Just like a first-person shooter, planning ahead in Snow Runner by picking the correct loadout for the job at hand is key to your success. This starts with picking the right vehicle. An International Scout is lightweight and can climb some of the steepest slopes on the map but its weight becomes a liability when trying to winch a heavy truck out of the muck. It may take a little longer to get a heavier vehicle to your destination but their power and stability can save you time in the long run.

You’ll also want to make sure you have the right equipment for the job. Do you need a low or high saddle to pull a trailer, or maybe you need a crane to load and unload some cargo? Make sure to read the task or contract information carefully to ensure you are prepared for the job at hand before leaving the garage to save you from making a second trip.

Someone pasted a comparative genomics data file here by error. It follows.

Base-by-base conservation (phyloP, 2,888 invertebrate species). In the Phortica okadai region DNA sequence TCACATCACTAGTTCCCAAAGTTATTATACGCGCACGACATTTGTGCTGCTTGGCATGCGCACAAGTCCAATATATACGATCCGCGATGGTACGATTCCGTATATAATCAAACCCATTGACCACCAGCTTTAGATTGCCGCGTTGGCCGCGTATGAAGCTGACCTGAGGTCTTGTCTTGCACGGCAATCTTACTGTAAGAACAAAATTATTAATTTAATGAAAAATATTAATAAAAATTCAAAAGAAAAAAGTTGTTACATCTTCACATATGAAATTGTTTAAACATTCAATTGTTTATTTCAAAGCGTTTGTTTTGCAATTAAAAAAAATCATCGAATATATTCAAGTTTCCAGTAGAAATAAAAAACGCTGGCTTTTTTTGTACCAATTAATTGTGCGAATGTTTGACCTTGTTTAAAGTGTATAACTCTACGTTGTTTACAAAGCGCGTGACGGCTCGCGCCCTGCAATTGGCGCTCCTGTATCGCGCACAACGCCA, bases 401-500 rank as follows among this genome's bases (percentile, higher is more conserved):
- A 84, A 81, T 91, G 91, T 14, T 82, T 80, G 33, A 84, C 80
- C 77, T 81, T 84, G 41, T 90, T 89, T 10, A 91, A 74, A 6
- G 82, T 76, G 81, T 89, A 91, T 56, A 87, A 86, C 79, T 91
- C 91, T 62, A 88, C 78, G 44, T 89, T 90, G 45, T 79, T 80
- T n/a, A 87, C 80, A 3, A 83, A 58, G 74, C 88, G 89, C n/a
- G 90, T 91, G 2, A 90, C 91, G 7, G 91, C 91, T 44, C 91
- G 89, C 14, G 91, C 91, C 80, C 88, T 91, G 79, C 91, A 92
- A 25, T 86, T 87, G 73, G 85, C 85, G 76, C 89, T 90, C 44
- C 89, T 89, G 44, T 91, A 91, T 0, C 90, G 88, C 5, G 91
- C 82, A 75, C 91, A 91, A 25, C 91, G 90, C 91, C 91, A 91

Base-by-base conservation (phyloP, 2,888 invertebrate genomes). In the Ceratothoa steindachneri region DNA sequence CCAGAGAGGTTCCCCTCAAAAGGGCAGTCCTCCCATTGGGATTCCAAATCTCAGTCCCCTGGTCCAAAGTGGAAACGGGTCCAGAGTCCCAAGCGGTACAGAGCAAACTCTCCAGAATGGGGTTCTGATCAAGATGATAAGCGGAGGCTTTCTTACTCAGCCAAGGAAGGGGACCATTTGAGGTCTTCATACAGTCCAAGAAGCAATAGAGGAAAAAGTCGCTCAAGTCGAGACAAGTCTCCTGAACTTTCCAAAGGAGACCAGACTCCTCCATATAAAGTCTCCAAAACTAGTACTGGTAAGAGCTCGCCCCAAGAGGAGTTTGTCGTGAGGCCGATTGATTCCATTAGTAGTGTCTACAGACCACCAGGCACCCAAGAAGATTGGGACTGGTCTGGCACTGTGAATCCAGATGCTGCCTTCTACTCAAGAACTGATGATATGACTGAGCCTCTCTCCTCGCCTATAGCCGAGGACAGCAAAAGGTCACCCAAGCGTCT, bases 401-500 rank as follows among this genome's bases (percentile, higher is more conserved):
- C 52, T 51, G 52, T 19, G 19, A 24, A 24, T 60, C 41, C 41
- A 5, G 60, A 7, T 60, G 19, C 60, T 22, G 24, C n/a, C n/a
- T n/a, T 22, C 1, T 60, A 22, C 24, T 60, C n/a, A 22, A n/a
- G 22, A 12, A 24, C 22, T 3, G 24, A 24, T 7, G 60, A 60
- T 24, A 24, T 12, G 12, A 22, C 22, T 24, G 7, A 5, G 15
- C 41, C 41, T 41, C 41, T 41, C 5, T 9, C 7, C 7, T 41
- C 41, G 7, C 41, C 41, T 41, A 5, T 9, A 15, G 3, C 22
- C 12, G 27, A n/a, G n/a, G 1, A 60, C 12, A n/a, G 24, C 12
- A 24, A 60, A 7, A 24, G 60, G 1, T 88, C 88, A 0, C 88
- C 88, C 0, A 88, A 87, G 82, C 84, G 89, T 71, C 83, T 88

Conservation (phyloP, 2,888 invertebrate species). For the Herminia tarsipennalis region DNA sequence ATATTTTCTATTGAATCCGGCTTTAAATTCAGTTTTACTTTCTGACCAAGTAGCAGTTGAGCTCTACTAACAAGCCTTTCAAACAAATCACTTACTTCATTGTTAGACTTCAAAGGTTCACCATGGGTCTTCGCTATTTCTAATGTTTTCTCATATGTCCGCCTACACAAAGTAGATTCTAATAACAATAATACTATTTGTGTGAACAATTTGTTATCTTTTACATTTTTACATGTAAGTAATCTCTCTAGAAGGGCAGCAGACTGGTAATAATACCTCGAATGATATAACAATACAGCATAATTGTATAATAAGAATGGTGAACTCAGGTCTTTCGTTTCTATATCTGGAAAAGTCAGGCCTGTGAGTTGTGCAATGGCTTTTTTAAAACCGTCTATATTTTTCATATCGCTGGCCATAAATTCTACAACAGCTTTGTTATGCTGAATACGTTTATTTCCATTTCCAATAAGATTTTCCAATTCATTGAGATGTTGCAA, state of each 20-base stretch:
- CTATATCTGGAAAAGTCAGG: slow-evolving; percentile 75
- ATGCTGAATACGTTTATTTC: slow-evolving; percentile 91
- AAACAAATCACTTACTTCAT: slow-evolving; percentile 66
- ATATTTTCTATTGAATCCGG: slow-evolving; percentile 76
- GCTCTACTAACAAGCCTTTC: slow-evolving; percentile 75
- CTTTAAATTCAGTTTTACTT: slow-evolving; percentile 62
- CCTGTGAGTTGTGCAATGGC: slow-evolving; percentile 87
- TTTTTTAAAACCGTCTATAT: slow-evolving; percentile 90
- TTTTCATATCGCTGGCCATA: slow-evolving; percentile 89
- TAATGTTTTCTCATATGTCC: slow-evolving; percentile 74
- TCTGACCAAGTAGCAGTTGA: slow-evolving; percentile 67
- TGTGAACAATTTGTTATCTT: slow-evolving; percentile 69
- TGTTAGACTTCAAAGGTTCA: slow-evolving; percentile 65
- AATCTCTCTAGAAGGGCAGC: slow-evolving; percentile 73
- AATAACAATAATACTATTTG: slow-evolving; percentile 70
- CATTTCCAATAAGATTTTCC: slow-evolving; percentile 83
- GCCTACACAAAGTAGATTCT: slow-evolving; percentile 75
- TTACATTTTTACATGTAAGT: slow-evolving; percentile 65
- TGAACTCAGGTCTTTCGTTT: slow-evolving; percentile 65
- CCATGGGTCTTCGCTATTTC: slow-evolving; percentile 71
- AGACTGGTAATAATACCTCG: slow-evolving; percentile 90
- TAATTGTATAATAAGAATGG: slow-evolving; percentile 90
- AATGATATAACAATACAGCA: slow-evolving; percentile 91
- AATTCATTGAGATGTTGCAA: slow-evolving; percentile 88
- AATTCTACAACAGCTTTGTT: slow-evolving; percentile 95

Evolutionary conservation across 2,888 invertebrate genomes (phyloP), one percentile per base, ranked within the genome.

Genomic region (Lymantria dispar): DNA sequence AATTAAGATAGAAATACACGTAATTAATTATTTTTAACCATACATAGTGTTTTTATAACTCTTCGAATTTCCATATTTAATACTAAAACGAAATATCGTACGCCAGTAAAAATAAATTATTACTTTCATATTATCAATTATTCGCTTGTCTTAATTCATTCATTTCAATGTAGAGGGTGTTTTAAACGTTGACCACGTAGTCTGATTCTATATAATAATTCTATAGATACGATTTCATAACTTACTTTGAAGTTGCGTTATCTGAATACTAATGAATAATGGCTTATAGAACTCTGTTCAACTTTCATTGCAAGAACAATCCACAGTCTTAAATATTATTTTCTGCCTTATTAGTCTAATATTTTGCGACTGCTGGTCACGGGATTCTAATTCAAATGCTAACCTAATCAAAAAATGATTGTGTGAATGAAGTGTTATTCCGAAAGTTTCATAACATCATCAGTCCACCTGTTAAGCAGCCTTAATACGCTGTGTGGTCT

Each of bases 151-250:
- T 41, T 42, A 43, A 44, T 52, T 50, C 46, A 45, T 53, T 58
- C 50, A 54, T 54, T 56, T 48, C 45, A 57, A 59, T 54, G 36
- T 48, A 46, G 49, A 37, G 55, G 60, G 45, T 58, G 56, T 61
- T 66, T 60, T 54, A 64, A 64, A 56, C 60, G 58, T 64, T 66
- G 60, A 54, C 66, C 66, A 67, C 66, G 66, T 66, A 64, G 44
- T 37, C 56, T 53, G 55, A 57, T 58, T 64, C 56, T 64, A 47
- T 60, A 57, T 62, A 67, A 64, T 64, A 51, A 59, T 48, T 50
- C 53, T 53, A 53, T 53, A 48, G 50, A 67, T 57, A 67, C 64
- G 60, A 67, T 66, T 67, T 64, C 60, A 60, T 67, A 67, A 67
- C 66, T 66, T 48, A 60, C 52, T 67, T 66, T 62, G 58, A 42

The right tool for the job

Watch your fuel

The terrain is your worst enemy in SnowRunner, but your fuel gauge comes in a close second. Nothing is worse than being out in the thick and running out of gas, so use these tips to conserve your precious petrol and extend your drive time:

  • Even while you are stopped your engine is still guzzling fuel. This may not sound like a big deal but spending a minute or two perusing the task list or setting waypoints can cost you a liter or two of go-go juice. To avoid this, shut off your engine before you pull up your map.
  • Only use all-wheel drive and differential lock when necessary as both greatly increase fuel consumption. With a little practice you’ll be able to switch them on and off without losing any momentum.
  • Not every vehicle has the option to carry extra fuel but some do. Roof racks on scouts and fuel tanks on heavy trucks can greatly extend a vehicle’s range, but don’t forget to weigh in the reduced functionality. A great way to overcome this is to winch a fully loaded scout vehicle behind you as a secondary fuel source. Then, when you are done with it, discard it like the worthless piece of junk it is.